Nurse anesthetists are gearing up for another battle in the General Assembly.
On Wednesday, the N.C. Association of Nurse Anesthetists released the results of a poll it commissioned, showing a majority of voters in the state support a pending bill.
House Bill 88 includes provisions that would define the nurses’ duties and responsibilities, which the association says have already been in North Carolina’s administrative code for decades. It doesn’t expand their roles, and still requires they collaborate with physicians, dentists or podiatrists.
Under the bill, they would be permitted to select and administer drugs for surgery, diagnostic or therapeutic procedures. They would not be required to work under the direct supervision of a physician. Anesthesiologists oppose the bill.
“Physician supervision of nurses providing anesthesia care has been required by North Carolina law for decades and is an important patient safety standard at every hospital in our state,” said Dana Simpson, legal counsel for the N.C. Society of Anesthesiologists, a partner in the Smith Anderson law firm. “Physician supervision protects patients and should not be changed.”
The survey was conducted last week of 500 likely voters. It found 73 percent of respondents supported the bill when it was described to them as increasing safe and affordable health care, according to the group.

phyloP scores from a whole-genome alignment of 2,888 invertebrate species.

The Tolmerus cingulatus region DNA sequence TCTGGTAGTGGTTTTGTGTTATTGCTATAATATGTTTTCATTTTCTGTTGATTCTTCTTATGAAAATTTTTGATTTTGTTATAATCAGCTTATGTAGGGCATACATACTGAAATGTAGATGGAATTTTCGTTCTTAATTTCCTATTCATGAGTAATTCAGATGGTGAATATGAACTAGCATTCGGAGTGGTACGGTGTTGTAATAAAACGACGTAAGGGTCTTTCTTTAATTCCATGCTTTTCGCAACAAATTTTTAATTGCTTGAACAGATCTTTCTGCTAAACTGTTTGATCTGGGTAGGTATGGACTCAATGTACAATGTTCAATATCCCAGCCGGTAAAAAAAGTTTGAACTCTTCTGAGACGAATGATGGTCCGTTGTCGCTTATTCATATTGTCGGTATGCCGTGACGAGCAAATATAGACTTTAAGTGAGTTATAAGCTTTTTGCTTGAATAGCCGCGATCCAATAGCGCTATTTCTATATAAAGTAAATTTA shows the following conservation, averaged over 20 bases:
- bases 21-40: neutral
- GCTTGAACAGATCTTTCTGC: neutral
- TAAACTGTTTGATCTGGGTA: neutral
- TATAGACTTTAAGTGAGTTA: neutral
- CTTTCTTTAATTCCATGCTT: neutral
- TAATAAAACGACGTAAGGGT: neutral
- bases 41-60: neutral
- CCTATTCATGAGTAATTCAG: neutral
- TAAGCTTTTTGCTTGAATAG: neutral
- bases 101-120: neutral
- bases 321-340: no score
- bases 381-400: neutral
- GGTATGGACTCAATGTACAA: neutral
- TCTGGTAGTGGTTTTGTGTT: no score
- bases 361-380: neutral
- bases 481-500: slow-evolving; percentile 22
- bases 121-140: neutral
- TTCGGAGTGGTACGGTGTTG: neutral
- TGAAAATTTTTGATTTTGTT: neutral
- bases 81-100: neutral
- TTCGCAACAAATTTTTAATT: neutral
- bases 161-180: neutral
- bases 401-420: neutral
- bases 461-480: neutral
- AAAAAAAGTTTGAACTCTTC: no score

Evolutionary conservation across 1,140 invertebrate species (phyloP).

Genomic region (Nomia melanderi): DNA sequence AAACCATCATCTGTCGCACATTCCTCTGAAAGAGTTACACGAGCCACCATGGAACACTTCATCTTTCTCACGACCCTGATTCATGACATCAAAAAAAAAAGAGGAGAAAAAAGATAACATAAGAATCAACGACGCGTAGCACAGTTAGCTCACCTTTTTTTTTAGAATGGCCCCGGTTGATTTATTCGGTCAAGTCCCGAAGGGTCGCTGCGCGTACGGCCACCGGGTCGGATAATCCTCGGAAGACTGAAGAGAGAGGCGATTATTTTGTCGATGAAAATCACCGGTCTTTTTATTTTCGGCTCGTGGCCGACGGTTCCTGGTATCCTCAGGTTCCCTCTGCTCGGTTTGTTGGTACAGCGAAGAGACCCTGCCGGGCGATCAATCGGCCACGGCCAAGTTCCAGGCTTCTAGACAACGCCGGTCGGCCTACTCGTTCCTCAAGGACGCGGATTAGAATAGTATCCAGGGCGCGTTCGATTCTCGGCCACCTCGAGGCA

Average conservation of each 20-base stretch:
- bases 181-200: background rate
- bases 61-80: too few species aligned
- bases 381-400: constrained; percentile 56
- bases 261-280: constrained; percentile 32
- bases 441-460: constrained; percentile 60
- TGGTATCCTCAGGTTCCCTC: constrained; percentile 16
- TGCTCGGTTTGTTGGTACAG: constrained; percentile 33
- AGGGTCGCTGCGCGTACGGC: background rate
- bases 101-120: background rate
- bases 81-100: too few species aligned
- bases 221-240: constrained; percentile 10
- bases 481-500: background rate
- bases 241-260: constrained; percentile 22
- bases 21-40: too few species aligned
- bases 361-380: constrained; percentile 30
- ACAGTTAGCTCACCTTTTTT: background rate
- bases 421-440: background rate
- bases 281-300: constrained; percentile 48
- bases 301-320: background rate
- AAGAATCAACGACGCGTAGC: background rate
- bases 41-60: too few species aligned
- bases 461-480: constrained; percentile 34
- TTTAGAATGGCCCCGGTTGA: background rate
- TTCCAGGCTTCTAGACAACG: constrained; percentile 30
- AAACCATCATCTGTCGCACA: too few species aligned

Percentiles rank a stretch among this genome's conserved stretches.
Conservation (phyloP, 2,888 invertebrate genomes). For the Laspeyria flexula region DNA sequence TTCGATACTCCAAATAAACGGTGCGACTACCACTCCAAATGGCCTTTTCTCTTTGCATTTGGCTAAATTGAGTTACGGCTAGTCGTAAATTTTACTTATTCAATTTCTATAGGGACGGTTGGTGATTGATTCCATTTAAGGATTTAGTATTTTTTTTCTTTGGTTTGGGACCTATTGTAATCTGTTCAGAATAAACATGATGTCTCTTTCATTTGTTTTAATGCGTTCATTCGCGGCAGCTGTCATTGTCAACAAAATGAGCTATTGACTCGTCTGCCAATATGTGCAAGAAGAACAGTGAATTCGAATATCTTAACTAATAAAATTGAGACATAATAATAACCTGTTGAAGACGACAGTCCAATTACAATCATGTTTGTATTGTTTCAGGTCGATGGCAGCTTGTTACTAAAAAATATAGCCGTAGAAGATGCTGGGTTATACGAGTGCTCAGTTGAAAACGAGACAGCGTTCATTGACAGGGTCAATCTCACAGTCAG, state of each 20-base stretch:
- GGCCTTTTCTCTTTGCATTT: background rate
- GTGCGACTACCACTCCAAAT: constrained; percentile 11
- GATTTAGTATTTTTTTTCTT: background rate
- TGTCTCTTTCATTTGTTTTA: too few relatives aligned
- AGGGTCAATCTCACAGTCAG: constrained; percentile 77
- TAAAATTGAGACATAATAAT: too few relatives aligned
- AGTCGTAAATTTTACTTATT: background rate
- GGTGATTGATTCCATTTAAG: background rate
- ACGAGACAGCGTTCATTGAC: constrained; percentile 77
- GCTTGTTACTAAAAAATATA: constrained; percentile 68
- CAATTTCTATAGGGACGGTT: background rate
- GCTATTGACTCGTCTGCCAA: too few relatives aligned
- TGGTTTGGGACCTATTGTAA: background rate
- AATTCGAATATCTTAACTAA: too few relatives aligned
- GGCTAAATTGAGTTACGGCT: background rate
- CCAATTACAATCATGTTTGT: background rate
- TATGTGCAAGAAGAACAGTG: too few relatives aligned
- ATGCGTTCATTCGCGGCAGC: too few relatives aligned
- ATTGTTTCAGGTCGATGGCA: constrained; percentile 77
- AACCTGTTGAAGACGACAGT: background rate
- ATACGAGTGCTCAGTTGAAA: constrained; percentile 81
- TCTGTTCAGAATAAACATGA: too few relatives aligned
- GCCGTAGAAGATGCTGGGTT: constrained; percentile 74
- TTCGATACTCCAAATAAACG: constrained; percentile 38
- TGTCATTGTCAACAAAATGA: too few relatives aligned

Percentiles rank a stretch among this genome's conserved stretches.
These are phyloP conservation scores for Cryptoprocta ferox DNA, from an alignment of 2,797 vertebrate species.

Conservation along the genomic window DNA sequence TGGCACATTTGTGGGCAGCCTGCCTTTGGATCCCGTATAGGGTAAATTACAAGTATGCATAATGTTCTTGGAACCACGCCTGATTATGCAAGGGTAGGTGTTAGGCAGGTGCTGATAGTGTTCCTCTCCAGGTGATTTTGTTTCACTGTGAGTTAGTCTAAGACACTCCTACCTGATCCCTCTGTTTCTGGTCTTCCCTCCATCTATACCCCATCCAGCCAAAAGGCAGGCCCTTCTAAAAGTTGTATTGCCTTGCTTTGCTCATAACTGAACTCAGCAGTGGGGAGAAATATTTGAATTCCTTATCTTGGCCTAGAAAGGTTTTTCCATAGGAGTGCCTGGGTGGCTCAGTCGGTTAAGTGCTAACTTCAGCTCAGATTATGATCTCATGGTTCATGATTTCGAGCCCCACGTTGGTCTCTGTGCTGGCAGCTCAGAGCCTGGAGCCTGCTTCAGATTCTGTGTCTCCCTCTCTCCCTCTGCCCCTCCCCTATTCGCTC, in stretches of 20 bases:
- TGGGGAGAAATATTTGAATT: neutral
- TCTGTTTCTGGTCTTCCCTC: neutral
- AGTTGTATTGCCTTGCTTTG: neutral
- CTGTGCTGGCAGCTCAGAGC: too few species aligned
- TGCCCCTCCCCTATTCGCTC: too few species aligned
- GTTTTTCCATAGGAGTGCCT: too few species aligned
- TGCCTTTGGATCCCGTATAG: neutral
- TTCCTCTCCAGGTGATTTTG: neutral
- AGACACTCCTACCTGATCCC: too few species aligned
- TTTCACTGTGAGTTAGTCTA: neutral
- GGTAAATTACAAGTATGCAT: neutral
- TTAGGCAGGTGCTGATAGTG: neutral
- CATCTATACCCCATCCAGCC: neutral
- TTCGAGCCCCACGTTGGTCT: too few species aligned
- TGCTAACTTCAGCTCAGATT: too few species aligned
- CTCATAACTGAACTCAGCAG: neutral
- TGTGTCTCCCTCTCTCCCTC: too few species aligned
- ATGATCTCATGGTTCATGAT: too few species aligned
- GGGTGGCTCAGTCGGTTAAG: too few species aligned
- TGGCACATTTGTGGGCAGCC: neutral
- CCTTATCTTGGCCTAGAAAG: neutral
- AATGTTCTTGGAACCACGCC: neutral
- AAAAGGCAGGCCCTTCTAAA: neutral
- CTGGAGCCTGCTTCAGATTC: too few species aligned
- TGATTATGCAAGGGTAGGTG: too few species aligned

Kimberly Gordon, president of the association, said certified registered nurse anesthetists are trained professionals, who already work with military patients in combat zones. She said the nurses provide more affordable and accessible health care, especially in rural areas of the state.
The group says studies show the state would save $477 million annually if advanced practice registered nurses, which includes the anesthetists, were allowed to practice to the full extent of their training.
Some of the same issues were debated four years ago in the General Assembly, when the nurses’ association ran into opposition from anesthesiologists.
A similar standoff is playing out this year, as optometrists are making a bid to perform procedures that are currently only allowed to be performed by ophthalmologists.